It’s the tale of two cities in an eco-friendly competition of sorts.
San Francisco, according to a recent article in the on-line New York Times, already considered one of the most effective recycling cities in the country, has enacted new recycling and mandatory composting rules to improve their already impressive 72% diversion of waste from landfills. This action is part of a plan to get to zero landfill waste by 2020.
Likewise, San Jose is aggressively going for zero waste. According to a presenter at a recent workshop I attended at the Clean Tech Open, San Jose “recycles more waste than any large city in the nation.” It is obvious that they are doing quite well, but there are some conflicts to this bold claim. According to a published memorandum to the SJ Transportation and Environment Dept dated 11-24-08, San Jose currently diverts 62% of its waste from landfills. They have a goal of 75% by 2013 and 100% by 2022 according to the city’s Zero Waste Strategic Plan. This a great and aggressive goal, but not as good as San Francisco’s. Hmmm, perhaps San Jose doesn’t consider a city to be “large” unless it is one of the top ten. (San Jose 10th largest city by population in the U.S., San Francisco is 13th.)
Both cities are performing at a level far superior to much of the nation. For comparison, according to the EPA 2007 msw fact sheet, the nation as a whole, in 2007 recovered only 33.4% through recycling or composting.
San Francisco’s new ordinances may seem aggressive, but there is a moratorium on levying the fines until 2011. For now, notes will be left when violations occur with follow-up when needed on repeat offenses. The intent is to change behavior, until it becomes part of the norm. But they are serious. They are talking about waste management leaving a note if they found you threw orange peels or coffee grounds in the landfill waste bin instead of the green waste bin!
Back in July 2008, when Mayor Gavin Newsom, first proposed the changes, he noted that San Francisco had doubled its recycling rate from 1996 to 2008, but acknowledged it will take time to win over hearts and minds.
“People are used to doing things a certain way. And when you change that, they say it can’t be done. Well, we’ve proved them wrong.” – Gavin Newsom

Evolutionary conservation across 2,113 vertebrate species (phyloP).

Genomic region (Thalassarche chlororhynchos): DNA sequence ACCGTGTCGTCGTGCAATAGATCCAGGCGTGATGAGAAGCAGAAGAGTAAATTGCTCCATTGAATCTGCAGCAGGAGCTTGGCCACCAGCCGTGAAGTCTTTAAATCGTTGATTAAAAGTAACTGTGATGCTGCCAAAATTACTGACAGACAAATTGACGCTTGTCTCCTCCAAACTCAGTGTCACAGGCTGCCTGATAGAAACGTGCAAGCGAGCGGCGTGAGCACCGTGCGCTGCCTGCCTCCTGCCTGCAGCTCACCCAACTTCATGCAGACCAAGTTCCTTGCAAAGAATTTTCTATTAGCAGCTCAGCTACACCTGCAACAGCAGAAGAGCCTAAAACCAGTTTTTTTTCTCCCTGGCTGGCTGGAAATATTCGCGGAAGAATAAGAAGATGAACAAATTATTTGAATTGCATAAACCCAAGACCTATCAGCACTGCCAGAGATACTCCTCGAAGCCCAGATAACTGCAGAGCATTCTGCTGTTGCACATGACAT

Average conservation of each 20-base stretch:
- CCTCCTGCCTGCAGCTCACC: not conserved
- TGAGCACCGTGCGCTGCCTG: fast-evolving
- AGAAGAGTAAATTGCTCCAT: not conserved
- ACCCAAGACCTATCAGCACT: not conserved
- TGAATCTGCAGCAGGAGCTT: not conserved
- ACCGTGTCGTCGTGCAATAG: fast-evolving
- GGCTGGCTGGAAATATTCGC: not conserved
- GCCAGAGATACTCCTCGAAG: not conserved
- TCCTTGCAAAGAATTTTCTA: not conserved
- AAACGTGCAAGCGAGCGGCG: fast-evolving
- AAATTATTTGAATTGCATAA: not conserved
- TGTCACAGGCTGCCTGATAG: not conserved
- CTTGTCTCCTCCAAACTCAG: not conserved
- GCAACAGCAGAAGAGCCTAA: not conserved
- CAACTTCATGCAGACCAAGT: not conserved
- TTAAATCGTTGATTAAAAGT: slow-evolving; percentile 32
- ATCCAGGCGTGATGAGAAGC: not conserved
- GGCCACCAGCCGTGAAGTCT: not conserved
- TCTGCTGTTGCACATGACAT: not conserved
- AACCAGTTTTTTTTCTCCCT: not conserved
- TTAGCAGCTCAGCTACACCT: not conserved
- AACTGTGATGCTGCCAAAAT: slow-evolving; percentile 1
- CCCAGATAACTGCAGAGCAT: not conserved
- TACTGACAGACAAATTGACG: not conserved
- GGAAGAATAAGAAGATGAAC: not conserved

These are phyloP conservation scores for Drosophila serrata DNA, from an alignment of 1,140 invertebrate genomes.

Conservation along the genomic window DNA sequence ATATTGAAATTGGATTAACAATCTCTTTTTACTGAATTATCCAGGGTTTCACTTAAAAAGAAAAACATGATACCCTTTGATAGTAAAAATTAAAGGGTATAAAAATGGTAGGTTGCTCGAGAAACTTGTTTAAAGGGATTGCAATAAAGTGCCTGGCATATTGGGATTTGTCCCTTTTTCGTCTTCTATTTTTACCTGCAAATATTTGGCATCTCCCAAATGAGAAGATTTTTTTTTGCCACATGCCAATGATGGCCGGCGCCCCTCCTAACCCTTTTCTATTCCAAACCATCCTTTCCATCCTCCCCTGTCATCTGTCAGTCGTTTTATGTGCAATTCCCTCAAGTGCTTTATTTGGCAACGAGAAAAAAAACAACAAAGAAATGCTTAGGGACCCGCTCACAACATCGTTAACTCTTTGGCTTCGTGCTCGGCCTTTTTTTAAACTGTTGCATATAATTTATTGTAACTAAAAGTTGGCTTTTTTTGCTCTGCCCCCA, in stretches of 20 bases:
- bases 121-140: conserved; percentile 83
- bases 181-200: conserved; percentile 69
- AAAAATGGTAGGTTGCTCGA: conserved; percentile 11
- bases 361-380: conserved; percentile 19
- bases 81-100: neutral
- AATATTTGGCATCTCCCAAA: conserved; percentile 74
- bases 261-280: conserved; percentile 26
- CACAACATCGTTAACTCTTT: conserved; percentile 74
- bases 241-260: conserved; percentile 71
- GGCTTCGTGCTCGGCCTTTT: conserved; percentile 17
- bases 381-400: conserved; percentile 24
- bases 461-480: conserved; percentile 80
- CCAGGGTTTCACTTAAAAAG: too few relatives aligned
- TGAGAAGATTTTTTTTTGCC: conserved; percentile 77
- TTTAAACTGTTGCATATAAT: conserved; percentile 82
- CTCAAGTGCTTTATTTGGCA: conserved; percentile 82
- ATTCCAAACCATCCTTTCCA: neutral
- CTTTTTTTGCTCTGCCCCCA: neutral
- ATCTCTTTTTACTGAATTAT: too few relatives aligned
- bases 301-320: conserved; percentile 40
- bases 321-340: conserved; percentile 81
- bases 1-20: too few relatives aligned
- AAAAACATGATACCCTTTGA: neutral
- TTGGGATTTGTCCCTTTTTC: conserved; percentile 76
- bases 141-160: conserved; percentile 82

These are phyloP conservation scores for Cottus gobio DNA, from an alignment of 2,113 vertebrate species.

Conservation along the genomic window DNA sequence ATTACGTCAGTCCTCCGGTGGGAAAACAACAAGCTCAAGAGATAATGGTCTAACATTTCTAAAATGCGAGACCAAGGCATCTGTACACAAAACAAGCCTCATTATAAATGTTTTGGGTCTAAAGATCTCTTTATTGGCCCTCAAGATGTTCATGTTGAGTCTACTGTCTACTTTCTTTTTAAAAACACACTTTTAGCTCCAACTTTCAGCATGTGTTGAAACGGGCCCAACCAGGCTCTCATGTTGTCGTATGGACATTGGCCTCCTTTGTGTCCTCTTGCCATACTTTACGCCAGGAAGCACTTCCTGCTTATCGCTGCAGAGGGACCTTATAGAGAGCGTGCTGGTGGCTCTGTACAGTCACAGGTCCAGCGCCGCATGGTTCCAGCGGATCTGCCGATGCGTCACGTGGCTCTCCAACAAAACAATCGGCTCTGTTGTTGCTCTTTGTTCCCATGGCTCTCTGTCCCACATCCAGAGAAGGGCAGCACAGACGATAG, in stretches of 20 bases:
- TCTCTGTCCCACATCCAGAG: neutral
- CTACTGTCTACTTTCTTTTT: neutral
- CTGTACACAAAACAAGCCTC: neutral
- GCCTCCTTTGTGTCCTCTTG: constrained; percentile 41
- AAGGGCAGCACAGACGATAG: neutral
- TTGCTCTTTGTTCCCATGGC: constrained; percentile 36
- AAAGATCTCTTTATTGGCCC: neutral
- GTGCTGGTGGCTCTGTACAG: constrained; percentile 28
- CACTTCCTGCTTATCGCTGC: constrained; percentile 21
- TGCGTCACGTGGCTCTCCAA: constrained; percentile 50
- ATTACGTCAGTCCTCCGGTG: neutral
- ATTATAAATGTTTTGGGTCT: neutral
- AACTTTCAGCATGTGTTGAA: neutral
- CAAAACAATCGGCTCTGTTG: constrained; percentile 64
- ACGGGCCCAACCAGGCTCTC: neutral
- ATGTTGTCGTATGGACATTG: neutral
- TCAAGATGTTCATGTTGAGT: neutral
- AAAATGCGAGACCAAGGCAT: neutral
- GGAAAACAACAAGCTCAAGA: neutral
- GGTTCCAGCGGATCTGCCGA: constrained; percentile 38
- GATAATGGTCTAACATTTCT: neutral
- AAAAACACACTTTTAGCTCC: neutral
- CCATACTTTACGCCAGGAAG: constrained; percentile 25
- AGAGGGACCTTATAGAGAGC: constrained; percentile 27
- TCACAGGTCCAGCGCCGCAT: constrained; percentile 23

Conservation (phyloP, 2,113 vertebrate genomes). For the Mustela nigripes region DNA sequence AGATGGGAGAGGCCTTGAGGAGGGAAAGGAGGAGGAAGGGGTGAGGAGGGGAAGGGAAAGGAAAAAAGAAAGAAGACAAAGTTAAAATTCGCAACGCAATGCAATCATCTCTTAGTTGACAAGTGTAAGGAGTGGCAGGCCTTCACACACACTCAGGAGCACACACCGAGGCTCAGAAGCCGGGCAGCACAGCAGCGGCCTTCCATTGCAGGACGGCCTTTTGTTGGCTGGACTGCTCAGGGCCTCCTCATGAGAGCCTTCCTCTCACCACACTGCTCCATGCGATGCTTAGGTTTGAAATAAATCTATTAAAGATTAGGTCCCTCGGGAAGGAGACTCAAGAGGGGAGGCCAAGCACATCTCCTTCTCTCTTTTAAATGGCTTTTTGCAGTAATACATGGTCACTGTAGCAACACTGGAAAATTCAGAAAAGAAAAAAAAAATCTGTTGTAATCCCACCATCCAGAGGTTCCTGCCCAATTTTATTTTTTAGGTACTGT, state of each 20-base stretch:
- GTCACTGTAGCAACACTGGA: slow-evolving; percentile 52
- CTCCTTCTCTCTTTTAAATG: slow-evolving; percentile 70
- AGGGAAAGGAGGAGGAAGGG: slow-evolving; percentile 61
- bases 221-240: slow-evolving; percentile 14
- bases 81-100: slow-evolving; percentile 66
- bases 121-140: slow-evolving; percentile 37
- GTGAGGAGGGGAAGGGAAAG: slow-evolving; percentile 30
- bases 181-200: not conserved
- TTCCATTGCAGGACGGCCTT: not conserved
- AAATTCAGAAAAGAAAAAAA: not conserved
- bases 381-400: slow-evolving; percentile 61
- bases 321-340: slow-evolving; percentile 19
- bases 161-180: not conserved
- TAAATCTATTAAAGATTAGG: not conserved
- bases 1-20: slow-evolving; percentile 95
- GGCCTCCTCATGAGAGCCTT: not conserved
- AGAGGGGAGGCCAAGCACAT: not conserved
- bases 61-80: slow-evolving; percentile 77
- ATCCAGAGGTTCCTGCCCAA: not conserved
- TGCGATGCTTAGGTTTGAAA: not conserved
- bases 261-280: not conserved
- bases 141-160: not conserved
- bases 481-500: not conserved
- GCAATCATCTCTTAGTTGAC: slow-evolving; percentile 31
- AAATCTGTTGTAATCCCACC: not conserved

“People don’t knowingly want to waste,” Environment Department Director Jared Blumenfeld said. “At the moment, we have a missed opportunity. Overnight we could be at 92 percent if everything people are throwing away that could be reused or recycled actually was.”
I have anecdotal evidence of that opportunity here my home. Over the last eight months, we have really gotten serious about separating out our recyclable and compostable items. We used to have a stuffed full garbage can at the end of the week. Now, the amount of landfill waste remaining is so small that some weeks, I don’t even bother to take the garbage can to the curb.
Back in San Jose, they do have plans going on several fronts. Here’s the areas where I found links to actionable programs (Source: San Jose Zero Waste Home Page):
Redesign of commercial program will allow capture of more recyclables and compostables, as well as greater service and rate equity for businesses.
New contracts will provide opportunities to implement program enhancements to capture more materials and compost food waste. See Organics Diversion
Okay, San Jose. Good ideas, good progress. But San Francisco is beating you right now and with their target goals. They have thrown down the gauntlet, raising the bar yet again. What’s your next move?
What’s happening in your city? Got a great story to tell? Want to air your city’s dirty laundry? Let me know!